Are Political Leaders Willing to Stand Up for Facebook?
BY Nancy Scola | Monday, May 14 2007
There are two competing trends in online social technologies. One is that everyone from presidential candidates to up-and-coming musicians are scrambling to master MySpace, Facebook, YouTube, and Twitter. Along the way, they're embracing a new openness that sees value in the networked public sphere. The second is that everyone from the U.S. military to universities are rushing to control the tools that those over whom they have dominion -- from soldiers to swimmers -- use to express themselves online. The Army is both cracking down on milbloggers and YouTubers, citing security and bandwidth; college administrators are banning athletes from Facebook, citing threats to school reputation.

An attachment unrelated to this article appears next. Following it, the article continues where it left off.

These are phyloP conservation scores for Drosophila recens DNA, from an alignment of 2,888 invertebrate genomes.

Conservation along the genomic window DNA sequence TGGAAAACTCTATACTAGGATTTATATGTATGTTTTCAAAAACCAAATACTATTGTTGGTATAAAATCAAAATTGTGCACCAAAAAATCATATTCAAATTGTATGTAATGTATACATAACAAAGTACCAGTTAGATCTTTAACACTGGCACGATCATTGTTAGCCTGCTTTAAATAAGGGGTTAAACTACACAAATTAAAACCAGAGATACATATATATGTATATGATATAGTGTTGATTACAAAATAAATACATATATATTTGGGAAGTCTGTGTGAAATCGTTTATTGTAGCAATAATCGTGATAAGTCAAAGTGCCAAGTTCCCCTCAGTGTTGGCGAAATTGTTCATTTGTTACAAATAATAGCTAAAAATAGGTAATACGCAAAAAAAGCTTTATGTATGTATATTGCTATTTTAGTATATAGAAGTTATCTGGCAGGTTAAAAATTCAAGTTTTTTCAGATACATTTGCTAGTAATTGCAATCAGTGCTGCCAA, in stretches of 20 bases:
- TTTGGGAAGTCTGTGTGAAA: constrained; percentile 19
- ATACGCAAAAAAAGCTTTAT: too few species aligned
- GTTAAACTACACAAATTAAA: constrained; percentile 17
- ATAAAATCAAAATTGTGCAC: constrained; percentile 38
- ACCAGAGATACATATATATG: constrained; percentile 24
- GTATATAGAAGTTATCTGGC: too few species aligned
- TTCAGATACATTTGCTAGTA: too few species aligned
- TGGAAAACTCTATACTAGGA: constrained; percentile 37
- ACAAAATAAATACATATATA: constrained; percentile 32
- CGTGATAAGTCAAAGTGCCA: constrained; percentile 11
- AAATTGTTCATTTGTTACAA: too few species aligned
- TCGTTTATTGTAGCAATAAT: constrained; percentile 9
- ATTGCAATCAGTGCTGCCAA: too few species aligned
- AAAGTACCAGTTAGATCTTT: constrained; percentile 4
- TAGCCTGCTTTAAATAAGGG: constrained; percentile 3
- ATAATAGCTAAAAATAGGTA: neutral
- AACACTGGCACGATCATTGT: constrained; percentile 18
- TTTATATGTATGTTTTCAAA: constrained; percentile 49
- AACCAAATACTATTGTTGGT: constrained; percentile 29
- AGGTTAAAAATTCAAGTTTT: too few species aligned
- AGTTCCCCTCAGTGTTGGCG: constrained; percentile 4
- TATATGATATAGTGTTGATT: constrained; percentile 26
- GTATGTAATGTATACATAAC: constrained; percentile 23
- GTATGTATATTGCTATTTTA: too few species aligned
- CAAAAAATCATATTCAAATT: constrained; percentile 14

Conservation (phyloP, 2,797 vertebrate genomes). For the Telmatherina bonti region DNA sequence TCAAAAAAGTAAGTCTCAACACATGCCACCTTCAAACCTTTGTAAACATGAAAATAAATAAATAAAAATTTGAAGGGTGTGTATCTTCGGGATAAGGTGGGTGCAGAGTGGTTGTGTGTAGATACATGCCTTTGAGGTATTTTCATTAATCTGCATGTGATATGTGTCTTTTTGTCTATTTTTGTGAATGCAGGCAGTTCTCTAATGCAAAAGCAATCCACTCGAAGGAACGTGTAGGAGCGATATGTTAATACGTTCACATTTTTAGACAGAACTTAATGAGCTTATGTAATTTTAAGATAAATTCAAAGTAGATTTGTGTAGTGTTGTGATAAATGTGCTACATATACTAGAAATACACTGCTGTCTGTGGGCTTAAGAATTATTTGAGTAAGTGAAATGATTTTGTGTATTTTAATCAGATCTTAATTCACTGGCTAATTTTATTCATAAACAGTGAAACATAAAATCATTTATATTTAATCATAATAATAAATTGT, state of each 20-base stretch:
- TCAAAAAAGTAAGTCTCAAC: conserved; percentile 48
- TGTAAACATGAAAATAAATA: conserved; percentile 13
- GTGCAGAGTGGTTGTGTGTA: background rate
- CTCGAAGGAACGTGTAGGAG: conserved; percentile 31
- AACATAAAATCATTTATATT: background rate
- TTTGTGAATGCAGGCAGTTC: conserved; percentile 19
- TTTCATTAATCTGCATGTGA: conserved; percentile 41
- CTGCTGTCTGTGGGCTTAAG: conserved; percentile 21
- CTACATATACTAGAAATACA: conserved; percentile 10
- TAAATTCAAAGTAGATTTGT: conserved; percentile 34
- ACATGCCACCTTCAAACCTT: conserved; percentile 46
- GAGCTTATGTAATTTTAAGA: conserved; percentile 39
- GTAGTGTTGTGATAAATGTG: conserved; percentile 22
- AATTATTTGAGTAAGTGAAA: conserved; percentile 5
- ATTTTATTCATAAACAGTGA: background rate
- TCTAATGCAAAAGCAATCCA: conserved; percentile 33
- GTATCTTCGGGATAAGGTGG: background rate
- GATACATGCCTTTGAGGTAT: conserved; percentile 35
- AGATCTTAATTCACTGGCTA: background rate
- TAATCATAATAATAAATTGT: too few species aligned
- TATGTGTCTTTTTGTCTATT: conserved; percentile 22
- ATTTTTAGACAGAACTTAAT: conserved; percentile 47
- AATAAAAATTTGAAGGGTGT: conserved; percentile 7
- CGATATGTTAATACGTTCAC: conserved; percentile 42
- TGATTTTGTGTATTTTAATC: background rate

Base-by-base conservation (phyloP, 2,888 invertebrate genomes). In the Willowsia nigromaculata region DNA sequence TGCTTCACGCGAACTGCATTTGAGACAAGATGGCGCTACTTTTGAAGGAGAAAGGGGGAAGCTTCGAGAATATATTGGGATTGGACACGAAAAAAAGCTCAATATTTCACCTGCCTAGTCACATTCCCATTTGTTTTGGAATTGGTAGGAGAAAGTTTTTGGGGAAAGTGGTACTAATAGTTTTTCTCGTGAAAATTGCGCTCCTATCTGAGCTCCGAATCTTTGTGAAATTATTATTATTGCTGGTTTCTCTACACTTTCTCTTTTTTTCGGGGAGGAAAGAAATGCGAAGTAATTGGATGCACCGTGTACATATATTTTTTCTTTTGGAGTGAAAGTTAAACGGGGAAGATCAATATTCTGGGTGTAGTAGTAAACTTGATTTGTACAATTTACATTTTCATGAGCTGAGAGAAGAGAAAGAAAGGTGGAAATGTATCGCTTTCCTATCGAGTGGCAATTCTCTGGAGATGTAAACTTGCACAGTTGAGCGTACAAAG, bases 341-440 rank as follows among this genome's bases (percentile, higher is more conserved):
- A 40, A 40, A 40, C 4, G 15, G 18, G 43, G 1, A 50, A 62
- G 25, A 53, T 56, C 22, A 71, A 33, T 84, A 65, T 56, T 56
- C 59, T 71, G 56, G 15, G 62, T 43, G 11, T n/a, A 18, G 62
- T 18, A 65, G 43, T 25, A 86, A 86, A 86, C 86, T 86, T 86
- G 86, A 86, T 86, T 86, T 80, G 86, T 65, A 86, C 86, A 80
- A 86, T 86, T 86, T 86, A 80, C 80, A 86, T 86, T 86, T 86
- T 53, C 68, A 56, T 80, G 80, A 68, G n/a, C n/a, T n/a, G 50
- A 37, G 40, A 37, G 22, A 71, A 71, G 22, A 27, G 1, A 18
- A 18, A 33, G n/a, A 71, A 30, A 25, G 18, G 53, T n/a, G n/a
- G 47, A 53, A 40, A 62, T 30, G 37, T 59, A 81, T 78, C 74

The question for political candidates and political leaders in my mind becomes: you're willing to exploit the enormous potential of new social technologies to further your agendas, but are you willing to stand up for the right of the people you lead to use them?